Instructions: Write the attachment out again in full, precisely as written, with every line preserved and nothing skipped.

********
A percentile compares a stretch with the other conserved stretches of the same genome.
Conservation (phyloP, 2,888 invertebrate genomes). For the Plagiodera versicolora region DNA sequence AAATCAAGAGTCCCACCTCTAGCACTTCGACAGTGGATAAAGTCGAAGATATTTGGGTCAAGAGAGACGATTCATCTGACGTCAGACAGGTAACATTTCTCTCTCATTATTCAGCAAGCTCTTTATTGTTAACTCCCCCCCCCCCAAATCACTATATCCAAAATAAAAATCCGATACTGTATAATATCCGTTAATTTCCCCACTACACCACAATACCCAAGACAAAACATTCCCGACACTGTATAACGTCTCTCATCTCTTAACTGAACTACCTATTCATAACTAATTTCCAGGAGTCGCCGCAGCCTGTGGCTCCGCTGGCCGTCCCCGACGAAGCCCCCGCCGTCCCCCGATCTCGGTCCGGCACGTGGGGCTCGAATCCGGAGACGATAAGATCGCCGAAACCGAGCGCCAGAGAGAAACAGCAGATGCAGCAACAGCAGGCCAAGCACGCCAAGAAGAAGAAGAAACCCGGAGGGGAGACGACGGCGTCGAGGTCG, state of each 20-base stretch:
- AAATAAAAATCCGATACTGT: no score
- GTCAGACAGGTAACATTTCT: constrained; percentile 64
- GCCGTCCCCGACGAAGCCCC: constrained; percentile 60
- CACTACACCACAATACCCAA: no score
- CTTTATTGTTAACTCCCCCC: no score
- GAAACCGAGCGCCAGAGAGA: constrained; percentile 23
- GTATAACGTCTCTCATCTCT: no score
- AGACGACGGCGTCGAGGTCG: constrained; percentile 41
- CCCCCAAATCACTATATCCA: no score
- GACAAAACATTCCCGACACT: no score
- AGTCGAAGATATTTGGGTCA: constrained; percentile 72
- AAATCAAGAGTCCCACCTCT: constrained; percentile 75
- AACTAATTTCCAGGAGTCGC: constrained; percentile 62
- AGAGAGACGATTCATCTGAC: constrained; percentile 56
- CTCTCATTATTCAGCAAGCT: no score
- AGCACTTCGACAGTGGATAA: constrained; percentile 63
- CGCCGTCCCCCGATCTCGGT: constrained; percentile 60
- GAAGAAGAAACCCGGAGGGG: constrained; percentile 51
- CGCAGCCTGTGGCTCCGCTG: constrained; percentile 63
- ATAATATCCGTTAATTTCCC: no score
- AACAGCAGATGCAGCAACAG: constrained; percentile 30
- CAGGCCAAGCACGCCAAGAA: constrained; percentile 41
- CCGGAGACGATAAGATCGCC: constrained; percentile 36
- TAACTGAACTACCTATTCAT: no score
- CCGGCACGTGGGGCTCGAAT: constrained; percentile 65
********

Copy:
A percentile compares a stretch with the other conserved stretches of the same genome.
Conservation (phyloP, 2,888 invertebrate genomes). For the Plagiodera versicolora region DNA sequence AAATCAAGAGTCCCACCTCTAGCACTTCGACAGTGGATAAAGTCGAAGATATTTGGGTCAAGAGAGACGATTCATCTGACGTCAGACAGGTAACATTTCTCTCTCATTATTCAGCAAGCTCTTTATTGTTAACTCCCCCCCCCCCAAATCACTATATCCAAAATAAAAATCCGATACTGTATAATATCCGTTAATTTCCCCACTACACCACAATACCCAAGACAAAACATTCCCGACACTGTATAACGTCTCTCATCTCTTAACTGAACTACCTATTCATAACTAATTTCCAGGAGTCGCCGCAGCCTGTGGCTCCGCTGGCCGTCCCCGACGAAGCCCCCGCCGTCCCCCGATCTCGGTCCGGCACGTGGGGCTCGAATCCGGAGACGATAAGATCGCCGAAACCGAGCGCCAGAGAGAAACAGCAGATGCAGCAACAGCAGGCCAAGCACGCCAAGAAGAAGAAGAAACCCGGAGGGGAGACGACGGCGTCGAGGTCG, state of each 20-base stretch:
- AAATAAAAATCCGATACTGT: no score
- GTCAGACAGGTAACATTTCT: constrained; percentile 64
- GCCGTCCCCGACGAAGCCCC: constrained; percentile 60
- CACTACACCACAATACCCAA: no score
- CTTTATTGTTAACTCCCCCC: no score
- GAAACCGAGCGCCAGAGAGA: constrained; percentile 23
- GTATAACGTCTCTCATCTCT: no score
- AGACGACGGCGTCGAGGTCG: constrained; percentile 41
- CCCCCAAATCACTATATCCA: no score
- GACAAAACATTCCCGACACT: no score
- AGTCGAAGATATTTGGGTCA: constrained; percentile 72
- AAATCAAGAGTCCCACCTCT: constrained; percentile 75
- AACTAATTTCCAGGAGTCGC: constrained; percentile 62
- AGAGAGACGATTCATCTGAC: constrained; percentile 56
- CTCTCATTATTCAGCAAGCT: no score
- AGCACTTCGACAGTGGATAA: constrained; percentile 63
- CGCCGTCCCCCGATCTCGGT: constrained; percentile 60
- GAAGAAGAAACCCGGAGGGG: constrained; percentile 51
- CGCAGCCTGTGGCTCCGCTG: constrained; percentile 63
- ATAATATCCGTTAATTTCCC: no score
- AACAGCAGATGCAGCAACAG: constrained; percentile 30
- CAGGCCAAGCACGCCAAGAA: constrained; percentile 41
- CCGGAGACGATAAGATCGCC: constrained; percentile 36
- TAACTGAACTACCTATTCAT: no score
- CCGGCACGTGGGGCTCGAAT: constrained; percentile 65